|A work of devotion, though not necessarily to religion
The Sydney Morning Herald November 18, 2005
Photo: Jon Reid
When the Blake Prize for Religious Art was established in 1949, its founders dreamt it would inspire artists to paint new works for churches.
The co-winner of this year's $15,000 Blake Prize, James Powditch, suspects his painting was not exactly the devotional work they had in mind.
"I am pretty sure [they] didn't want me doing this," Powditch chuckles, nodding at his winning painting God is in the Detail (Intelligent Design).
The work, which contrasts science books with philosophy books (and a cheeky picture of a bearded, bespectacled Queen Elizabeth) is a dig at proponents of "intelligent design" - the theory that suggests nature is so complex it can only be explained as the handiwork of a higher being.
Powditch, who hangs paintings at the Art Gallery of NSW, dedicates the work to "one of the all-time A-grade dimwits" - the federal Education Minister, Brendan Nelson.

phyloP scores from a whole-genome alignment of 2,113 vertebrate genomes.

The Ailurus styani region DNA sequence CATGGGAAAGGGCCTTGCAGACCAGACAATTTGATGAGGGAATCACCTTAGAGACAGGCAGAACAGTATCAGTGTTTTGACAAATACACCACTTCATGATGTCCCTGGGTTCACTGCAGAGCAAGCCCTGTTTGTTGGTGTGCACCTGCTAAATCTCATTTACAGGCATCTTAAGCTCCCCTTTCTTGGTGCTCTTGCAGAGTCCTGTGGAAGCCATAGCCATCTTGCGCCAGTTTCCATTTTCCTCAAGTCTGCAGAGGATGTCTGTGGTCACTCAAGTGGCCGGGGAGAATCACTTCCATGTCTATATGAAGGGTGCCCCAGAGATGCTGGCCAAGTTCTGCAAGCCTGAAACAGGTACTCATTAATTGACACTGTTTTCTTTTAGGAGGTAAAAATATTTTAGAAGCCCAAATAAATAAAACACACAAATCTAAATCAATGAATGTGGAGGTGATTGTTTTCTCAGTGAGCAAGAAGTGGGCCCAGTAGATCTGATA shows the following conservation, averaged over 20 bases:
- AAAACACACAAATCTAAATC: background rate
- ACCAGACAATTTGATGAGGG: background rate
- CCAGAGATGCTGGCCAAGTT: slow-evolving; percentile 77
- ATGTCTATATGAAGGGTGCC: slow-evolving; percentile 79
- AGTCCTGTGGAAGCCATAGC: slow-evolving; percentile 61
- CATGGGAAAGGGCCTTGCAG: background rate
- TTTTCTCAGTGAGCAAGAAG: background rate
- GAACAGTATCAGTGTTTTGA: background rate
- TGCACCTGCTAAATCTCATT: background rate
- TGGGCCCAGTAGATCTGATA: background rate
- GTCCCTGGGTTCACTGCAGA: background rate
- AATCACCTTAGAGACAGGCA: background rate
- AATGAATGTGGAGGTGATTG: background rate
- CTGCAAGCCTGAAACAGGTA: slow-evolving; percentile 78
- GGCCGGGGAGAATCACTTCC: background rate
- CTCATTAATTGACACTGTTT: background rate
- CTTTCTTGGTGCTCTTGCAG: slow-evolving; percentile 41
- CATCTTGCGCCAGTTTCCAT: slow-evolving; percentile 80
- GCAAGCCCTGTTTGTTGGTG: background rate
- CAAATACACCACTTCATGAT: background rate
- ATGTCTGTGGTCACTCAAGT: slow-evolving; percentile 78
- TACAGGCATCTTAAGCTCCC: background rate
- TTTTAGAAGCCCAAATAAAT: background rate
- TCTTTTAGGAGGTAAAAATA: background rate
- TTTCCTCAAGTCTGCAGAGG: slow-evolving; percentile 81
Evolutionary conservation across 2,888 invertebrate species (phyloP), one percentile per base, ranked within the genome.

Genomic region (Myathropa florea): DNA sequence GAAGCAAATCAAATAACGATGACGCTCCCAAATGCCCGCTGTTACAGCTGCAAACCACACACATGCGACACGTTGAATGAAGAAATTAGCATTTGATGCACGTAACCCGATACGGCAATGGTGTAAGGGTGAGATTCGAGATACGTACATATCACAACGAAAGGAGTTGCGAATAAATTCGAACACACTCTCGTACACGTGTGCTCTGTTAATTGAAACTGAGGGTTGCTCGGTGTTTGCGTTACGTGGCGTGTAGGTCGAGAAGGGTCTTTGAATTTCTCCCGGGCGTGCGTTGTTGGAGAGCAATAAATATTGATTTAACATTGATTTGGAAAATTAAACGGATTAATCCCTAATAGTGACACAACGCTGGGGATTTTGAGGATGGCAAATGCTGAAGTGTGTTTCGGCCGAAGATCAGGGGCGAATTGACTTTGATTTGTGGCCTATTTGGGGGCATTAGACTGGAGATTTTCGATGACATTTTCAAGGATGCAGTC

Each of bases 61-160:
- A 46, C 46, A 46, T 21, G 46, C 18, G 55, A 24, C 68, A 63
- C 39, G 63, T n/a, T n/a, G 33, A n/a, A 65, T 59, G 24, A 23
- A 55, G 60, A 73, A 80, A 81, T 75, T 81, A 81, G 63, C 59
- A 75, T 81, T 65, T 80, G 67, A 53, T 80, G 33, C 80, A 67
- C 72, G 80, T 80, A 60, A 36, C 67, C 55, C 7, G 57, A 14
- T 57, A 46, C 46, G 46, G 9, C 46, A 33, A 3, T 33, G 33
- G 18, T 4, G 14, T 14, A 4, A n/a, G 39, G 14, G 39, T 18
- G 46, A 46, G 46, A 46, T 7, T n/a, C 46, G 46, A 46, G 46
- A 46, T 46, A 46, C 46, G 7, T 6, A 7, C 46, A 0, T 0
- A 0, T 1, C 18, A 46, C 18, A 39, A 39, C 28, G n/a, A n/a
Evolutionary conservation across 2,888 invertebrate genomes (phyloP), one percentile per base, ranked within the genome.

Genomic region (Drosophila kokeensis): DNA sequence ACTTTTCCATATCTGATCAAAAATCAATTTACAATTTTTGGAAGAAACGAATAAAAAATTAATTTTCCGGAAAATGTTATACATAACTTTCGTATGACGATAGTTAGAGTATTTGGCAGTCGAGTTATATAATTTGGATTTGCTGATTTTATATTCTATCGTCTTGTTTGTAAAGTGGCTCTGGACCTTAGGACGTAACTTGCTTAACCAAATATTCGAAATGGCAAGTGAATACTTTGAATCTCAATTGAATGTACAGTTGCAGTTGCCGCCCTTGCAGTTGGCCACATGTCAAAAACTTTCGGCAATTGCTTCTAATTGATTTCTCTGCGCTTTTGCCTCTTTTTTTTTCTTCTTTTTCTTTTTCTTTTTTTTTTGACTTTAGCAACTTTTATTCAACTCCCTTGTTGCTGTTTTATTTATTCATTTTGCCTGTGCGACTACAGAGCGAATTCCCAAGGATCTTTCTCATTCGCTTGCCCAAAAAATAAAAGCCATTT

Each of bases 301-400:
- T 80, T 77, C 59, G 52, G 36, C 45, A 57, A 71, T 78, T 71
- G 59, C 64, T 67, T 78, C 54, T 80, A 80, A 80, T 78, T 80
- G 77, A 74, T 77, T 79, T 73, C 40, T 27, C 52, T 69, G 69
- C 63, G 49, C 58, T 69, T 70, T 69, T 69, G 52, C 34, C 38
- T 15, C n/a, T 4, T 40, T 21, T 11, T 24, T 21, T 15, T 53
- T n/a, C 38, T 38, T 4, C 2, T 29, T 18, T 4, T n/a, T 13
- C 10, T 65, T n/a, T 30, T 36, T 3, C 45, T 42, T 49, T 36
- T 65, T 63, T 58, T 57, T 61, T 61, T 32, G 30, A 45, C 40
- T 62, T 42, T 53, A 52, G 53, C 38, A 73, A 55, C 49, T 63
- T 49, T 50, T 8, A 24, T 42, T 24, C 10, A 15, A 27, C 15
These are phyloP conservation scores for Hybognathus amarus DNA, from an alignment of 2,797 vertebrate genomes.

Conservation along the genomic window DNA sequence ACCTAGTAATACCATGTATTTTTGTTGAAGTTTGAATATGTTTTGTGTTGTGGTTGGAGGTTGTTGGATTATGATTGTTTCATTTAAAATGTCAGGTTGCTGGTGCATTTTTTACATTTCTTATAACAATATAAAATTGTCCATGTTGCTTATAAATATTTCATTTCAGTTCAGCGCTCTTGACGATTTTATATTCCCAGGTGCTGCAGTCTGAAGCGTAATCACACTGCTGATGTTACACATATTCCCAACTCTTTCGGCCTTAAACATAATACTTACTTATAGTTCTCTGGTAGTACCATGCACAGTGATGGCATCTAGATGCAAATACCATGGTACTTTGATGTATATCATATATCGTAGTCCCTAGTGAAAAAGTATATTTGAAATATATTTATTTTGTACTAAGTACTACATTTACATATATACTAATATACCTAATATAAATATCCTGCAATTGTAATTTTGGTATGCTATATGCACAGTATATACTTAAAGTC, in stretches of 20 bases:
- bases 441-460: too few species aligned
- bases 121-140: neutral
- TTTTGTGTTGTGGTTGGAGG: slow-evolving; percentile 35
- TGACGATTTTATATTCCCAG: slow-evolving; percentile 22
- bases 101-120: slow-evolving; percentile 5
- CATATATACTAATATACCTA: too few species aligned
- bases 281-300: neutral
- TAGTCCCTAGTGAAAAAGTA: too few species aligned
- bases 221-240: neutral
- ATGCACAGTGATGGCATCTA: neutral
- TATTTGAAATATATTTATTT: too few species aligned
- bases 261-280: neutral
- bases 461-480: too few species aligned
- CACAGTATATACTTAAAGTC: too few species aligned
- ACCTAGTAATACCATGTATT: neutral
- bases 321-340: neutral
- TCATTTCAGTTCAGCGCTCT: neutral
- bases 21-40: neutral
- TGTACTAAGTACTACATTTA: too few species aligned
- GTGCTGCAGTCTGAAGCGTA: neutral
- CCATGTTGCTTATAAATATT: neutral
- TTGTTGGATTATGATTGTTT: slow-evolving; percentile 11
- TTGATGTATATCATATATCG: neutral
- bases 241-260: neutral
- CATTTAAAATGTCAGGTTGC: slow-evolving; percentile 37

"I saw Brendan Nelson on the news basically saying it would not be bad idea to teach intelligent design in school. It just drove me hysterical that the Education Minister would be advocating it," he said.
After an "embarrassing" stint as a born-again Christian during art school, Powditch renounced organised religion, but he remains interested in the debate surrounding religion.
"I think faith is a fantastic thing but I guess it's that crossover into politicians using it purely for political ends that worries me," he said.
The prize was jointly won by Powditch and Melbourne artist Louise Rippert, for her delicate leaf and paper work Dance. Works by Adam Cullen and Thomas Spence were highly commended.
The Blake Society's chairwoman, Rose Peterson, said this year's record 465 entries reflected a growing interest in the role of religion in society.
Sacred and profane … James Powditch attacks intelligent design in God is in the Detail (Intelligent Design), which has won the Blake Prize for Religious Art.